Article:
Why do we ride motorcycles? I ride because it’s an adventure. It makes me feel good, stirs my soul and makes me happy. I don’t even mind what I ride or where, I just love riding.

BMW Motorrad was kind enough to loan me one of their R18 cruisers for a couple of weeks, so I took advantage and made some memories. 

My first ride on the R18 was a 350 miles road trip, from the collection point at Farnborough, to Manchester and back to my home in Northampton. All in all, it ended up being around 6 ½ hours in the saddle, with various stops on the way. It gave me plenty of time to get acquainted with BMW’s big, retro, cruiser.

This is obviously a premium product. The engineering is beautiful, the quality of the components is second to none and the fit and finish is superb. Cruising on the motorway at 70 mph was effortless, just gliding along on the 91 hp and 158 Nm of torque, There’s acres of room and the slightly feet-forward riding position, very wide bars and comfortable seat make it a breeze to soak up mile after mile.

The only issue I had was the lack of a fuel gauge. It’s an unexpected omission on a motorcycle that starts at £17,480 on the road. Other than the lack of a fuel gauge, necessitating constant on the fly maths, the bike was faultless. 

On the next trip, I took Kate. BMW Motorrad fitted the R18 with the optional Pillion Package for me which includes; classic passenger seat padding with a retaining strap which fits over the rear wheel arch, folding, rubber topped, pillion footrests for £255.

We took a run over to Caffeine and Machine and I have to say, it felt pretty special, tuning up on the R18.

There aren’t many R18s on the road, so it’s an exclusive club. Perfect for somewhere like Caffeine and Machine. 

The ride there and back is a pleasure; fast, sweeping ‘A’ roads punctuated by quaint villages. On the R18 it was a leisurely ride, soaking in the views and enjoying the experience.

Riding pillion on the BMW’s R18 was bittersweet. It’s a comfortable place to sit, the pillion position is great. Kate is short but found the foot pegs to be perfectly positioned and the seat easily comfortable enough for longer rides. There’s lots of room on the bike and it’s low so jumping on and off is a doddle. The biggest issue for pillions on this variant of the R18 was the rear suspension. On smooth roads, it was an absolute pleasure, relaxing and comfortable, with great visibility due to the raised pillion seat, but hitting a bump or pothole was a little brutal. I increased the preload on the rear shock, but it would need some more fettling to make it more suitable for regular pillion rides. BMW have various versions of the R18, and most are aimed at touring, with good pillion-carrying ability, so it’s only a matter of setting up the rear suspension.

I even took no2 son to the Silverstone MotoGP on it, and amongst the thousands of bikes there it felt pretty special.

Without a doubt, the centrepiece of this bike is the engine. It’s huge in more ways than one.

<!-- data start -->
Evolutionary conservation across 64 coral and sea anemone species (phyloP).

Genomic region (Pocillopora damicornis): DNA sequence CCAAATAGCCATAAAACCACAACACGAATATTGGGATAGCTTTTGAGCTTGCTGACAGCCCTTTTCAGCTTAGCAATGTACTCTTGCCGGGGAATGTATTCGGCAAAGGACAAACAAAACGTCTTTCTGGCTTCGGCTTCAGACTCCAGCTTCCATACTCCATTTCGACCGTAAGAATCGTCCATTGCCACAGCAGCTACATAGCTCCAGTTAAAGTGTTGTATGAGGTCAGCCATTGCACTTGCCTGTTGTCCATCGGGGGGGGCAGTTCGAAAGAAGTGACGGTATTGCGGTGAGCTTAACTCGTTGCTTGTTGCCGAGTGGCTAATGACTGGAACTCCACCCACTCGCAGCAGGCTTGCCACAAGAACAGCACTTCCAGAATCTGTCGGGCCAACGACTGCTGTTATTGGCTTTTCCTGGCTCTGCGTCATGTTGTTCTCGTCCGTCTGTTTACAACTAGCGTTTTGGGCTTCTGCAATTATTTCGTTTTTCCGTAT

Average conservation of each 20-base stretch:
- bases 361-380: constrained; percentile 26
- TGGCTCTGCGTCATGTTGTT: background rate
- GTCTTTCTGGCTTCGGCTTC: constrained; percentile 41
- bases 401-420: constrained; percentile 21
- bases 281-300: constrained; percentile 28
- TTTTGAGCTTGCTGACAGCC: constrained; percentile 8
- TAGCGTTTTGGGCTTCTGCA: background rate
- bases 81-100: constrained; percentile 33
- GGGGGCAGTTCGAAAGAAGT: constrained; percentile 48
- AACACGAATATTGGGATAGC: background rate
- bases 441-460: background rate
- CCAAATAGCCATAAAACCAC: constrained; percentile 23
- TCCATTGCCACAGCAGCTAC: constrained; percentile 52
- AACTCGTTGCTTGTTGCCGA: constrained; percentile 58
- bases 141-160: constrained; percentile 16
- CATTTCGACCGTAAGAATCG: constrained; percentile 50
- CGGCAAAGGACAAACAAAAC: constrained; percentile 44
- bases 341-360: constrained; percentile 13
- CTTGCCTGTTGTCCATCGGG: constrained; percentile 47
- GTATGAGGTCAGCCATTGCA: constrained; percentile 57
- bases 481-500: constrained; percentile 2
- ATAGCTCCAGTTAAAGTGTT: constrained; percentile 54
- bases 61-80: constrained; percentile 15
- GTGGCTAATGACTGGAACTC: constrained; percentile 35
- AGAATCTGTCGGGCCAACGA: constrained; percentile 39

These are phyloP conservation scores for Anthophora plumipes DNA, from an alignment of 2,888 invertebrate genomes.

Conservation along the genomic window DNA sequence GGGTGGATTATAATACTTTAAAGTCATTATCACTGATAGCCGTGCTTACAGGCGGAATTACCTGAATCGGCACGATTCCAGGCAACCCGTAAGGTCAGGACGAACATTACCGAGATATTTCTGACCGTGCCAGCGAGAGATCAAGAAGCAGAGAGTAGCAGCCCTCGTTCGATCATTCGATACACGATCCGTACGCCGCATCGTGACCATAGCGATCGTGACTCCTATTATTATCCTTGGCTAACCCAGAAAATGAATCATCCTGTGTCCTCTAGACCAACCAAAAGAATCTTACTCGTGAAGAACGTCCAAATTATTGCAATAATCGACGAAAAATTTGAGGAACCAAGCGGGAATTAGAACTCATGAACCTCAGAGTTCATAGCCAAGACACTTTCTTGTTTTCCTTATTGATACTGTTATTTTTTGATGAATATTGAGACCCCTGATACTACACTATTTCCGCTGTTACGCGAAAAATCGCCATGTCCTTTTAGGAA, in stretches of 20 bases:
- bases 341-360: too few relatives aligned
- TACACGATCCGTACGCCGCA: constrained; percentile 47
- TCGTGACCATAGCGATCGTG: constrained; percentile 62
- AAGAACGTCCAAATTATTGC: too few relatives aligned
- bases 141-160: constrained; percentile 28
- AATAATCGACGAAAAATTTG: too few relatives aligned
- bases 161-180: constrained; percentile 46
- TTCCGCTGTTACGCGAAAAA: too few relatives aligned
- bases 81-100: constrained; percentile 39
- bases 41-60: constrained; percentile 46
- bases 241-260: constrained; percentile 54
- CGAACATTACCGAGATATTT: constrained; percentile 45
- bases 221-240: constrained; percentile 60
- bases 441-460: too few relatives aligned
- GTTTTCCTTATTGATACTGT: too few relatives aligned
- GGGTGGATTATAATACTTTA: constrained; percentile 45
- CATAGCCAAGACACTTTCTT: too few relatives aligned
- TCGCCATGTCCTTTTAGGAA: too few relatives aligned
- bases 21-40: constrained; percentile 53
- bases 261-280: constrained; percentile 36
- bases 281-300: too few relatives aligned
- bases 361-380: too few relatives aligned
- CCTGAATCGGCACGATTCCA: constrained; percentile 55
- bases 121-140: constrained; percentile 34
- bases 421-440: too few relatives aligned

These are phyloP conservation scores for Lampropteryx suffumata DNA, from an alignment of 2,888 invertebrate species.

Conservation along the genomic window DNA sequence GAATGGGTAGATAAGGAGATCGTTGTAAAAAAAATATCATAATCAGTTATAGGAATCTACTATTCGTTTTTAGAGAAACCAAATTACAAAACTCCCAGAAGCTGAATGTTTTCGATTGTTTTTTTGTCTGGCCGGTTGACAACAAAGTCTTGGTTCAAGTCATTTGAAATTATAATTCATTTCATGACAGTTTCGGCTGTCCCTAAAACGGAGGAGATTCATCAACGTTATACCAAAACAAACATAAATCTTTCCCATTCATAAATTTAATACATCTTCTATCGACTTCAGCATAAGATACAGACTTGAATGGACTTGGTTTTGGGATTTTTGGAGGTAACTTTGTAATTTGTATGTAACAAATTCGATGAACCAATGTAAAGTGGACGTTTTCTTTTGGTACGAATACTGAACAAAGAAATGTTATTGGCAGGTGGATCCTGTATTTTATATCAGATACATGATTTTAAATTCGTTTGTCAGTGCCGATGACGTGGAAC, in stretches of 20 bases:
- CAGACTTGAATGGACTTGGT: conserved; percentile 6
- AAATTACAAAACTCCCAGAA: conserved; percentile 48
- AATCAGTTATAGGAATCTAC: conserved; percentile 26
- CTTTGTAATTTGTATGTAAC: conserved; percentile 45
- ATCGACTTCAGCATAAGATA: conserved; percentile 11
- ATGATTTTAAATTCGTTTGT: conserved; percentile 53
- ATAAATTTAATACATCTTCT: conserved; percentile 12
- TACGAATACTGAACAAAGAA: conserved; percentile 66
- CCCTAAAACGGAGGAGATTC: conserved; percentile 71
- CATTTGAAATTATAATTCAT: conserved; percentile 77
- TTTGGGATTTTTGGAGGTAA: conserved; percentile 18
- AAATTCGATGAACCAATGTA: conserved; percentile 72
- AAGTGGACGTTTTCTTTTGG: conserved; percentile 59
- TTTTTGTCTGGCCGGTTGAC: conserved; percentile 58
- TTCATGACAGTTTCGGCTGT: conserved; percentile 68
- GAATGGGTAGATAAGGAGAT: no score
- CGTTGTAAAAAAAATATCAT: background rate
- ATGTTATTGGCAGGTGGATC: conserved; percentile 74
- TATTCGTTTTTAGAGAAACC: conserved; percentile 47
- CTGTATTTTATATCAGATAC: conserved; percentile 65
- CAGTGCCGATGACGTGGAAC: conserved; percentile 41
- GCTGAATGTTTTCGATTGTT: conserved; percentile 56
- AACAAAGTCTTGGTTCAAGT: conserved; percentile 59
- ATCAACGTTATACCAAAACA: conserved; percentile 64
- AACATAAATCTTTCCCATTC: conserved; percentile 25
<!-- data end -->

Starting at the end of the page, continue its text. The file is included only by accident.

It is the most powerful two-cylinder boxer engine ever used in motorcycle series production. The BMW R18 engine has a displacement of 1802 cc and a peak power of 67 kW (91 hp) at 4,750 rpm. From 2,000 to 4,000 rpm it produces over 150 Nm of torque. 

This is a heavy bike; 345 kg ready to go heavy, in fact. That weight dissolves as soon as you get moving, and I’d go as far as saying this is one of the easiest bikes I’ve ridden for slow-speed manoeuvring. It must be down to the engine style or maybe the very easy clutch action, but it’s easy to ride. The brakes are good, despite the mass. A good squeeze on the lever and it stops without issue.

I found that foot pegs touched down fairly easily when I pressed on, particularly 2 up, but it’s a very pleasant riding experience and I don’t think I have ever ridden a bike that attracts more attention. I had people taking pictures of it parked, asking if they could take selfies with it and one guy even face timed his dad to show him the bike.

It’s dramatic, beautiful and unique, drawing inspiration from the rich BMW Motorrad heritage. There’s a sense of theatre surrounding the R18, it’s a lovely bike to ride and although it’s not fast, it makes you feel special, which surely is what this riding bikes stuff is all about. 

I love the blend of vintage style and modern technology. It reminded people of simpler times. 

The BMW R18 has the DNA from over 100 years of iconic models coursing through its veins and the in-built BMW reliability and engineering excellence that have made the brand what it is today.




Capacity – 1802 cm³    

Max. power – 67 kW (91 hp) at 4750 rpm

Max. torque – 158 Nm at 3000 rpm

Mileage / consumption

Consumption per 100 km based on the WMTC – 5.6 l/100km

CO2 emission based on WMTC – 129 g/km

Power transmission

Clutch – Single-disk dry clutch

Gears – 6-gear shifting claw transmission in separate transmission housing     

Secondary drive – Shaft drive

Suspension / brakes

Frame – Double-cradle steel frame with screwed-on underbeams

Front suspension / spring elements – Telescopic fork

Rear suspension / spring elements – Steel swinging fork with central shock strut

Spring travel, front / rear – 120 mm / 90 mm

Wheelbase – 1731 mm    

Wheels – Spoke wheel (front only)

Rim dimensions, front – 3,5″ x 19″

Rim dimensions, rear – 5,0″ x 16″

Tyre, front – 120/70 R19

Tyre, rear – 180/65 B16

Brake, front – Twin disc brake, diameter 300 mm, four-piston fixed calipers

Brake, rear – Single disc brakes, diameter 300 mm, four-piston fixed calipers

ABS – BMW Motorrad Integral ABS (partially integral)

Dimensions / weights

Seat height, unladen – 690 mm

Rider step length, unladen – 1630 mm

Usable tank capacity – approx. 16 L

of which reserve – approx. 4 L

Length – 2440 mm

Unladen weight, fully fuelled/road-ready – 345 kg 1)

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